Posts Tagged 'Budget'

A budget for the whole City

Last week we unveiled our budget proposals for 2011/12, the centre-piece of which is a 1% reduction in council tax. This would be the first council tax decrease in the history of the City Council and would leave residents in a ‘band d’ home almost £60 better off than if council tax had gone up by inflation. This is in stark contrast to the increase in council tax of 124% imposed by the previous Labour Administration during their 10 years in charge of the Council.

Other measures in the budget include:

  • A 5% reduction in the cost of resident parking permits
  • An additional £500k of new money for youth services
  • Protection of the budgets for voluntary organisations, Supporting People, Homelessness, Aids Support and respite for carers.
  • Free swimming for under 11s
  • Increased small grants for sports clubs and funding for the Take Part Festival
  • Funding to refurbish Portslade Town Hall
  • Removal of the controversial Grand Avenue / The Drive cycle lane
  • More funding for repairing potholes, pavements and street lighting
  • Establishing a new Local Homes Venture Fund for new housing

In addition, in contrast to many councils up and down the country, we have committed to:

  • No library closures and no reduced opening hours
  • No closures to Sure Start Children’s Centres
  • No cuts to City bus services
  • No closures of public toilets
  • No move to fortnightly bin collections
  • No enforced staff pay cuts and a minimising of compulsory redundancies

All this has been achieved in spite of a £17 million reduction in the Government’s Formula Grant to the City Council. This is not a cuts budget, this is a budget to support the City. At a time when residents are struggling with high fuel and food bills we think it is important that we give them some relief by reducing their council tax and parking permits. The proposals will now go before the Full Council for approval on 3rd March and I would urge the opposition Groups to think very carefully before casting their votes. I don’t think that residents will thank them if they combine to overturn this budget.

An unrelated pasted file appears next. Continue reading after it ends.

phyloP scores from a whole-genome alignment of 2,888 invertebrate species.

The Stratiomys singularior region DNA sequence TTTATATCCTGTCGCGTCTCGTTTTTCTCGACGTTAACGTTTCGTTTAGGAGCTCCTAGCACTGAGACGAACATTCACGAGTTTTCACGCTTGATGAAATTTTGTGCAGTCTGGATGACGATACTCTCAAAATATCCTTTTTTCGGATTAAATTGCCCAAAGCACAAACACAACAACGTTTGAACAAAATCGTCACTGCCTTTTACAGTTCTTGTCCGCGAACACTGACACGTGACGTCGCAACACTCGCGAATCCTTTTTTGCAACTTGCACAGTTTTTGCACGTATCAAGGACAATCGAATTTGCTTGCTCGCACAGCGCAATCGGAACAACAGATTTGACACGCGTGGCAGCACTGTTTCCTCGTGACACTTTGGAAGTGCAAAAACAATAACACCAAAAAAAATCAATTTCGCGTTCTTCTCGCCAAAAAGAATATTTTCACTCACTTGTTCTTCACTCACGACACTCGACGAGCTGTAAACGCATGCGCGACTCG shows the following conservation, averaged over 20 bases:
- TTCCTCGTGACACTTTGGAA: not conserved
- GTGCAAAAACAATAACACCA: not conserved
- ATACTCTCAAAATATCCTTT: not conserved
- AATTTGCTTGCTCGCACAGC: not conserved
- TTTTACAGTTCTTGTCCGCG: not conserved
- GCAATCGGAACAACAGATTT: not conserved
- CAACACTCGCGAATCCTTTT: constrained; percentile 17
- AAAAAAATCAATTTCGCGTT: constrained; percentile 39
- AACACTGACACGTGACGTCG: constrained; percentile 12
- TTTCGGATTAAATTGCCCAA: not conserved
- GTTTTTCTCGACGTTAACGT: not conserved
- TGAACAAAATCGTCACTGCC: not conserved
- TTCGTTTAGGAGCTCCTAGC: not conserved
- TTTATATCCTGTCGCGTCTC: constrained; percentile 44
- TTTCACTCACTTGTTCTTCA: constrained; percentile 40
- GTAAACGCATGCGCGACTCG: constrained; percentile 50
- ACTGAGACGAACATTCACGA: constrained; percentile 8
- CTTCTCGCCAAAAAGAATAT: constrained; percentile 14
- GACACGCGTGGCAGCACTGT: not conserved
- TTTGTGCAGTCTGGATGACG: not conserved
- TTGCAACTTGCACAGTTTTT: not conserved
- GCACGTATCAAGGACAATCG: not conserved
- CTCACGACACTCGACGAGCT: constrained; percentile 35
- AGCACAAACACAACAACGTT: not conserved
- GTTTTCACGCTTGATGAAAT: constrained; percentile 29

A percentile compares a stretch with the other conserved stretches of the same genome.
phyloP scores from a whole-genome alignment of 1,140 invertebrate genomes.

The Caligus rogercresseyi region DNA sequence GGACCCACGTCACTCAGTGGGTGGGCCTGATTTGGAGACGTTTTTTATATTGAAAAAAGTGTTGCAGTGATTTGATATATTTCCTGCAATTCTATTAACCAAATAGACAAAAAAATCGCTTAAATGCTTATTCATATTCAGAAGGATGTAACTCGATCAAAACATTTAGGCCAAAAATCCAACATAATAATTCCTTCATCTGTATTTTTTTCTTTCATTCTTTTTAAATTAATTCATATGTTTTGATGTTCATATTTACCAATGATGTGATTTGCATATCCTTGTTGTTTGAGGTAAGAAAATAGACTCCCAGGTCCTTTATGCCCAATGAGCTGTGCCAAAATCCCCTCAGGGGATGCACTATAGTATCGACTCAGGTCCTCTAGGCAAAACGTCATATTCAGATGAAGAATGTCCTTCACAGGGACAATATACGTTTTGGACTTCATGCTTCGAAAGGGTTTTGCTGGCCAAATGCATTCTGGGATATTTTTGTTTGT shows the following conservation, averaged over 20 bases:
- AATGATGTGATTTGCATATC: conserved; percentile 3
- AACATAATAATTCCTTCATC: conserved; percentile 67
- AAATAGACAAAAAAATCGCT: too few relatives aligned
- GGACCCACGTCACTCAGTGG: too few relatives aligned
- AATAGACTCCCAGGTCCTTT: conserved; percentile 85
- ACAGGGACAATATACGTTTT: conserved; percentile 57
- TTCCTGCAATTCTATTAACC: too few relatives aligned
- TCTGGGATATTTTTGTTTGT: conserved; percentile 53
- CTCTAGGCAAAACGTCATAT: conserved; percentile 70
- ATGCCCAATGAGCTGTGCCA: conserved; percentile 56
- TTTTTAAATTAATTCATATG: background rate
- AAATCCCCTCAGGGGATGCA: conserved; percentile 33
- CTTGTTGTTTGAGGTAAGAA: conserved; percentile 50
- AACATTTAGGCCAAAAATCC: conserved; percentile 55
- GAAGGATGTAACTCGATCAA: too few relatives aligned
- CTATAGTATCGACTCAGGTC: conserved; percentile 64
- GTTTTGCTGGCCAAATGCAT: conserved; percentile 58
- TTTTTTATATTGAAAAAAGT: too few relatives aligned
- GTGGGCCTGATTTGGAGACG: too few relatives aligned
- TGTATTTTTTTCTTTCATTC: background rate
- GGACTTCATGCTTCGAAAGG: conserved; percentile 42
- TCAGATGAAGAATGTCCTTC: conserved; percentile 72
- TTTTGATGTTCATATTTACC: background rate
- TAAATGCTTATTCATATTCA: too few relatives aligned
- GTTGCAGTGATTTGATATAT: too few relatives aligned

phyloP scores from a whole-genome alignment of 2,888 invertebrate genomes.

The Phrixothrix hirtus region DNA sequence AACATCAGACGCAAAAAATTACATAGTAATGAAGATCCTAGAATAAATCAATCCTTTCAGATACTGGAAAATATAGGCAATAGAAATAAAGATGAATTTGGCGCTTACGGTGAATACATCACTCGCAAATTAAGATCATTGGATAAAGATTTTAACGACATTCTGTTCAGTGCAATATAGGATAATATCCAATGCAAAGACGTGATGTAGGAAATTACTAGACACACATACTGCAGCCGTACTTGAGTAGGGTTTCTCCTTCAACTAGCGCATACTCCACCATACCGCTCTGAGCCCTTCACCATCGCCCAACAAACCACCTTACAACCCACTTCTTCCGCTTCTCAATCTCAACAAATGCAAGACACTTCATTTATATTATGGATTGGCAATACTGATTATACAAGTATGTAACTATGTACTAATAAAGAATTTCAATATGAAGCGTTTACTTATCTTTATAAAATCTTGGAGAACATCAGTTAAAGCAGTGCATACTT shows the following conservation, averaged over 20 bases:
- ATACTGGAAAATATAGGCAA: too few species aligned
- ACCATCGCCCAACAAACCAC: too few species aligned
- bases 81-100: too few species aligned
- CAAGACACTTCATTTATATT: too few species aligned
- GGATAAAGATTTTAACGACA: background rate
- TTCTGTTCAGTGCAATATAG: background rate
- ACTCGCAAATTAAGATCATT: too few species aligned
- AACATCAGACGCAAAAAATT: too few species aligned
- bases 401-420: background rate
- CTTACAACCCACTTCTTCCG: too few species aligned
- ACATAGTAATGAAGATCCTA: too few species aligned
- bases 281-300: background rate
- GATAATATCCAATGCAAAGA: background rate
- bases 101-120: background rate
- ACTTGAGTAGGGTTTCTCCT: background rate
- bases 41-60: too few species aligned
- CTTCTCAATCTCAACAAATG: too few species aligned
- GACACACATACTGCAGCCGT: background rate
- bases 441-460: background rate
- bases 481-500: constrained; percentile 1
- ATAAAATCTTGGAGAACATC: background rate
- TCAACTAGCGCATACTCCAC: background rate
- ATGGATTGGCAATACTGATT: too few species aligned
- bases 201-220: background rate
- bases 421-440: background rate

A significant part of the £24 million savings package which we are putting forward have come from the innovative Value for Money review. This review was initiated in late 2009 when it became clear that councils would be required to make a significant contribution to the Government’s national debt reduction package. Measures taken include:

  • removing vacant posts
  • improving procurement practices
  • cutting out unnecessary layers of management
  • more effective management of sickness absence
  • cutting down on the use of agency staff
  • working to share costs and buildings with other councils and public sector partners in the City.

We have been planning very carefully for these challenging times and I think that the hard work has paid off. We have managed as far as possible to cut the cost of delivering services whilst doing our utmost to protect the frontline.

This has not been an easy budget to set by any means but we have made full use of the new freedoms and flexibilities provided by the Government’s decision to remove the ringfence on almost all their grant funding. This has allowed us to protect all our Sure Start Children’s Centres and funding for vital community safety work which we would otherwise have been forced to cut.

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EU budget proposals are crazy!